Do KH team members use the titanium hub?


Some do. Others don’t.

are there any down-sides to it (besides price)?

is it really a lifetime-long product or won’t it break down slowly?

I know UTV riders use the titanium hub :wink: :slight_smile:

How many KH riders use the titanium hub? Spencer, and who else?


Spencer and ummm… Oh! Spencer!

For most people you could probably add price and price. :smiley:

I’m not an expert on Ti, so I don’t know if it’s suject to the same types of fatigue you get with steel, only over longer periods of time. My assumption is that it can withstand the same types of abuse for a longer amount of time, while being quite a bit lighter the whole time.

For bike/unicycle loads, it’s probably reasonable to assume that titanium is being stressed at a level below its fatigue limit, and thus will not suffer metal fatigue under normal loads and assuming proper manufacturing. The main issue with Ti is that it’s hard to work with, and it’s possible to mess it up when machining or welding it so that it’s more likely to fatigue and/or fail. This is probably more likely to be an issue when using off-shore manufacturing, as KH does. Still, I wouldn’t expect it to be a common issue–and the non-TI KH hubs have a disturbing tendency to deform the hub flanges under normal loads, which almost certainly won’t happen to the TI hub.

A good article on Ti.

How much weight difference are we talking about here?

it’s a fair bit in terms of actual weight, but not in terms of usefullness.

How many gram is a “fair bit”? Why bother posting if you don’t have the numbers?

I did found this postthat listed the weights of various hubs.

Your savings is 182g, a reduction of about 28% over the CrMo Moment hub. Being that this weight is removed from the center of the wheel, you won’t notice much difference in your ride.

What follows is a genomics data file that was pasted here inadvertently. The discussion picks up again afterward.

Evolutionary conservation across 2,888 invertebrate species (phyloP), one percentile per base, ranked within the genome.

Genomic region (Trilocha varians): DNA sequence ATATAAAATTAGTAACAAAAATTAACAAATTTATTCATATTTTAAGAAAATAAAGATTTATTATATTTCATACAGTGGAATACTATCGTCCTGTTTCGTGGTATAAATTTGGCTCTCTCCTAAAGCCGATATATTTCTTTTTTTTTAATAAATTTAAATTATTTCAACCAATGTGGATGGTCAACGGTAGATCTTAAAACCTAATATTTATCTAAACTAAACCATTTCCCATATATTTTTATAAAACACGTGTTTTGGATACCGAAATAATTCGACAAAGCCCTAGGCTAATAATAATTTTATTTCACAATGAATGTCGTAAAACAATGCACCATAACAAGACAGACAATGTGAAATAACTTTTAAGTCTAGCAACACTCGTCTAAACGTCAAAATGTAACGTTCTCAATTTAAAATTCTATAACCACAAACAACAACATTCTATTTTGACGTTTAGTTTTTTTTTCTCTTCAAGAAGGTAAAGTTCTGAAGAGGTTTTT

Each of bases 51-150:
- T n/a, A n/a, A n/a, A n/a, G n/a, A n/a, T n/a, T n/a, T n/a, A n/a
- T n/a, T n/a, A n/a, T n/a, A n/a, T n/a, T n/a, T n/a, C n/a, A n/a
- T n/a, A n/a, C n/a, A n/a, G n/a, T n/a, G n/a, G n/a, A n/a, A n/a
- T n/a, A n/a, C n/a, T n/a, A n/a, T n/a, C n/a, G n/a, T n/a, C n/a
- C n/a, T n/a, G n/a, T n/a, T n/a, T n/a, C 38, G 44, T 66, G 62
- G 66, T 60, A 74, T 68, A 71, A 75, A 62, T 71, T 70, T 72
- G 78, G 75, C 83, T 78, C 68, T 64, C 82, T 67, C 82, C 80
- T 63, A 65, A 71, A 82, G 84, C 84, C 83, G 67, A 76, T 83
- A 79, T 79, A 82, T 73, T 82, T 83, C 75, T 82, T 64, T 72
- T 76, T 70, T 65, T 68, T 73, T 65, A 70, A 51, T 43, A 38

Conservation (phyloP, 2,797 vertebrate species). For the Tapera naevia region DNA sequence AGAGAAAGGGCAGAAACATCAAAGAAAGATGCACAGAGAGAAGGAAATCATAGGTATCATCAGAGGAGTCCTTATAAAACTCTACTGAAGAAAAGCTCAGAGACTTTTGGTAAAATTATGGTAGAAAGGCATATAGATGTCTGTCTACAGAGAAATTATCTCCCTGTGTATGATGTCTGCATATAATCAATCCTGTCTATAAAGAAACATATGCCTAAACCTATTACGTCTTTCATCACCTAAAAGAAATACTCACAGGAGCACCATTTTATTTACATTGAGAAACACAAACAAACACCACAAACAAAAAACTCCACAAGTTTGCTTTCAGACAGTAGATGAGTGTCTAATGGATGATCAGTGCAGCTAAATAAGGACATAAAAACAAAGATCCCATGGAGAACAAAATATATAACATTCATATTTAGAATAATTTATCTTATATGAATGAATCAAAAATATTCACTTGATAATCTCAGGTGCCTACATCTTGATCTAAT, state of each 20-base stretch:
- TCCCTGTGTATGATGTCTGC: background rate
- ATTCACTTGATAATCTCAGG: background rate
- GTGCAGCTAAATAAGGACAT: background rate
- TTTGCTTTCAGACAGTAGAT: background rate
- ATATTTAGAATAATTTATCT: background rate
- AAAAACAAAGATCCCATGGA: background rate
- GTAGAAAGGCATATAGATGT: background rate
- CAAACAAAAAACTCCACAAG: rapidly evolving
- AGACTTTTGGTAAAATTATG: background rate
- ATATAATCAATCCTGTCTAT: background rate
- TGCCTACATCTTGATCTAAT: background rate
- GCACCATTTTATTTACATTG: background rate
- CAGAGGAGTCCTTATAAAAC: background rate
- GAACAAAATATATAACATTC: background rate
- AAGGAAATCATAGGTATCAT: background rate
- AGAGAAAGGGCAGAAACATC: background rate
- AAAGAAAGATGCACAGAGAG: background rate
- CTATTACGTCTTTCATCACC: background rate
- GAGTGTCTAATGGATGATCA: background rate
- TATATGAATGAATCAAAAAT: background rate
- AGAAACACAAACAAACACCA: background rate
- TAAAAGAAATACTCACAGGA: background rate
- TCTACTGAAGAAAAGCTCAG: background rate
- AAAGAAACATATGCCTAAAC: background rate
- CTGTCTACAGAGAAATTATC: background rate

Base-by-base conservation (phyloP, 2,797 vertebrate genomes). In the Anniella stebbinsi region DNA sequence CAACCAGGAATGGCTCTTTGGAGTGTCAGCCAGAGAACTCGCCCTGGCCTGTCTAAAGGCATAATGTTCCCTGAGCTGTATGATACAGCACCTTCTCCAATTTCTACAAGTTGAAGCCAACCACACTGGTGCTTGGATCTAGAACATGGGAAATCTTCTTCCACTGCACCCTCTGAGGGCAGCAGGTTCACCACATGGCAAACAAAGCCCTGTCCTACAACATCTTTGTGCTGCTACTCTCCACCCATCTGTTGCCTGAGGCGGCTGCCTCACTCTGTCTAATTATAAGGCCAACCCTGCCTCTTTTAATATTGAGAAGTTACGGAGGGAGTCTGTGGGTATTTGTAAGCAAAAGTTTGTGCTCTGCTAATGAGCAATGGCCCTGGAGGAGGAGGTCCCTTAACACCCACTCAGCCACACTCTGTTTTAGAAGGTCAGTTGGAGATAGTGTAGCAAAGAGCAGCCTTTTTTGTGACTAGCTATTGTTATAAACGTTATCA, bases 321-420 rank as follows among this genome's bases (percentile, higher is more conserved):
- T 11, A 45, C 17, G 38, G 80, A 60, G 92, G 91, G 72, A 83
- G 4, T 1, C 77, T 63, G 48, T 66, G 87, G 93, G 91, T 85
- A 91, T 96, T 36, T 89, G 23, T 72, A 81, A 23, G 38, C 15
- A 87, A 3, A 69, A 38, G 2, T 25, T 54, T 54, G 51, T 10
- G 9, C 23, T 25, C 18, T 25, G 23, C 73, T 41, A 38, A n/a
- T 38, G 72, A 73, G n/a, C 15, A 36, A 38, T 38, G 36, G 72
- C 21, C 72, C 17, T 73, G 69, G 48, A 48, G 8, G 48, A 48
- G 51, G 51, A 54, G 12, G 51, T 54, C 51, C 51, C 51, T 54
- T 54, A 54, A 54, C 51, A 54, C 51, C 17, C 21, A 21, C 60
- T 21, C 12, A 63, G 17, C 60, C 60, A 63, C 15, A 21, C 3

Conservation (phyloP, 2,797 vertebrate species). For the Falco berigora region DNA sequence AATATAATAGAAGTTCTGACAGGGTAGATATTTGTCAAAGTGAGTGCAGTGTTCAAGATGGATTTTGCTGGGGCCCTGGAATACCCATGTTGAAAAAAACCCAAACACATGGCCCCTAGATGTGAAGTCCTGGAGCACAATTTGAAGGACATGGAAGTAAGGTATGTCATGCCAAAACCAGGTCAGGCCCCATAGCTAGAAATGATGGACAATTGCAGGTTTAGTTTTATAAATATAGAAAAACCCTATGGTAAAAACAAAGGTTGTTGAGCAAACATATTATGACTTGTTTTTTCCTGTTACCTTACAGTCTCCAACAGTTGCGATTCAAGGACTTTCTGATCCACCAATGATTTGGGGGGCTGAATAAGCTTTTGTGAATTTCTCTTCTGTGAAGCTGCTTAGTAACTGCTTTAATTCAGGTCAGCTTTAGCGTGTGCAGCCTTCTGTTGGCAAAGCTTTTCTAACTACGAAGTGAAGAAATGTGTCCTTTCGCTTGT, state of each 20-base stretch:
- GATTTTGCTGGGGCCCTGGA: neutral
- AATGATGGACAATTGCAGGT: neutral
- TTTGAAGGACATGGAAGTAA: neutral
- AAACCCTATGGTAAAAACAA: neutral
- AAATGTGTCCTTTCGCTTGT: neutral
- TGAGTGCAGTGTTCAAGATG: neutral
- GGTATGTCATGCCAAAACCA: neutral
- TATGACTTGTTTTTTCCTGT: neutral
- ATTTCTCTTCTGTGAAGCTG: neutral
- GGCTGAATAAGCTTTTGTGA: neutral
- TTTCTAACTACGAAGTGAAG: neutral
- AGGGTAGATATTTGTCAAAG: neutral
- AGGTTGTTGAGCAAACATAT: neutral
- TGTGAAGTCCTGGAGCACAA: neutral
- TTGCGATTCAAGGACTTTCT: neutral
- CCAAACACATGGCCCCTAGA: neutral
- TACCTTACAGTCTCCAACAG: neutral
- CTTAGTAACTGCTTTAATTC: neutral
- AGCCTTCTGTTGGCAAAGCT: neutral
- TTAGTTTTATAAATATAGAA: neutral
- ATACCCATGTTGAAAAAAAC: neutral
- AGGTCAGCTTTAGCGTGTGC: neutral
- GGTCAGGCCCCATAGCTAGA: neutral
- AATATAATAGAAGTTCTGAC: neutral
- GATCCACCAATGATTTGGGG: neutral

If you’re a cutting-edge rider that’s probably true. For beginner and more casual riders, maybe not.

True. In Trials, rotational weight is probably almost irrelevant. Overall weight is what counts.

I actually paid Maestro to do Trials in a show with me once because he’s much better at it than me. You would probably know this about him if you read these forums more…

But at the same time, trials is one of the styles where weight matters the least. Your aren’t spinning the unicycle in any weigh, just lifting it up, which is a whole lot easier. More weight does mean heavier and harder to took, but tucking is pretty easy as it is and doesn’t involve much strength at all, only technique and confidence.

You guys are also forgetting the all important bling factor of Ti. Probably the number one reason anyone makes the switch.

And it’s about KH Ti hubs, which others may be interested in. Long as we’re talking about such things it’s a good idea to keep everyone in mind. By cutting edge, I really meant at the cutting edge of one’s own abilities. When you’re pushing your limits you’re much more aware of the finer details, and it’s easier to tell small weight differences.

Such is the stigma of being a Ride The Lobster team support person. :slight_smile:

I’ve got to disagree there. Not to say that weight isn’t important to technical MUni, road and other riders, but nobody lifts up their unicycle as much as Trials riders. Whereas a road rider mostly has to worry about rotating weight, the Trials rider is constantly moving all the weight around. Some other unicycling disciplines do this also, but none as much as Trials.

hey john, next time you know of any paid trials let me know!!! you know im not too far away from you!

so… ti hubs… They are pretty cool!

Weight does actually make alot of difference.The more weight you can get rid of on your uni the more it will feel like youre just jumping how you would without a unicycle.I cant hop nearly as high on my qu-ax heavy duty

I think that street and flat are probably the two disciplines that are most affected by weight.

Though I have noticed a difference even in trials when I tried to ride a DX a week or two ago :p. I’m not entirely sure 1/3 of a pound would matter that much, but a pound or more could probably make quite a difference. It also depends how seriously you take it.

I’m not much of a trials rider anyways.

In comparison to a 10 lb. unicycle, 1/3 lb is only a 3% difference. I bet you could take a “Pepsi challenge” and not identify which unicycle is 3% heavier than the other.

Now you’re comparing apples and oranges. Saying a 10-20% weight reduction is noticable is no way to argue a 3% weight reduction is noticable.

Trials is not about having the best equipment. Trials is about having the best technique. A good trials rider can hop onto any unicycle you give him and complete the same lines. If a 15% weight difference is giving you trouble, your technique needs work.

…says he who gives 36er mounting advice without even owning a 36er himself. :stuck_out_tongue:

1/3 of a pound is a lot when its just one part. if you could drop 1/3 pound off of each major part on a uni you could decrease the over all weight by a couple lbs which would be verry noticable.

Nuff said.